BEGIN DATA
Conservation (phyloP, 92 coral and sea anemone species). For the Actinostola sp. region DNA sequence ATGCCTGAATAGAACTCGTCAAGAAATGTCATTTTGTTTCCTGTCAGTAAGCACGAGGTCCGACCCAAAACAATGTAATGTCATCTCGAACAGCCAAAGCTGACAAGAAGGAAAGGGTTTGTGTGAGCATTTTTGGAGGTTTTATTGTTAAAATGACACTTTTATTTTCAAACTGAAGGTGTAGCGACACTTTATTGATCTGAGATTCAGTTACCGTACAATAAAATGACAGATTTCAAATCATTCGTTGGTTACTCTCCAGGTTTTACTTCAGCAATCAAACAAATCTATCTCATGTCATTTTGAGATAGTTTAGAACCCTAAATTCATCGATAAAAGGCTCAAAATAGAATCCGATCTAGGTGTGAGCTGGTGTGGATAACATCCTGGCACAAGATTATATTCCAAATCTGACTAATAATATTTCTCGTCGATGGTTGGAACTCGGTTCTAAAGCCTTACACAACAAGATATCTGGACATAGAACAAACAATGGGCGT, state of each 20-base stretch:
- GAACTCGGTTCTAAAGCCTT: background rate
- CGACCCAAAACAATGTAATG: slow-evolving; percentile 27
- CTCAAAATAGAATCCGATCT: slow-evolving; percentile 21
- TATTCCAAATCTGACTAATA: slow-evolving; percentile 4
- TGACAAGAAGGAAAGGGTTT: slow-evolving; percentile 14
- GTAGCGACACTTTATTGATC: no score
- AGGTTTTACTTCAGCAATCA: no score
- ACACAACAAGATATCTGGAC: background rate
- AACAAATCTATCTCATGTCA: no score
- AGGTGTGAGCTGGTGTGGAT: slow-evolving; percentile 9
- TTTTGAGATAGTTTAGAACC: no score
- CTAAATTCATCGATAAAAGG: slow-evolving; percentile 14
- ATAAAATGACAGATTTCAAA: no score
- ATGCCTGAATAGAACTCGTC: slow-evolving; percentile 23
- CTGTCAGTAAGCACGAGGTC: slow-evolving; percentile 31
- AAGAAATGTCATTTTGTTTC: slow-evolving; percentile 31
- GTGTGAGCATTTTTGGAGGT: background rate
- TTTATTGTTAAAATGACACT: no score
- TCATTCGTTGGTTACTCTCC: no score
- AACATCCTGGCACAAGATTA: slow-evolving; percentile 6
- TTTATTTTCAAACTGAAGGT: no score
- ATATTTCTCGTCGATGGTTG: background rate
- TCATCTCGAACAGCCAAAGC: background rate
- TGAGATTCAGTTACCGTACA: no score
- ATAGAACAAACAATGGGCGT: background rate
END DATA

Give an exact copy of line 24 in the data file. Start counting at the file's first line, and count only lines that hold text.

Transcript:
- TCATCTCGAACAGCCAAAGC: background rate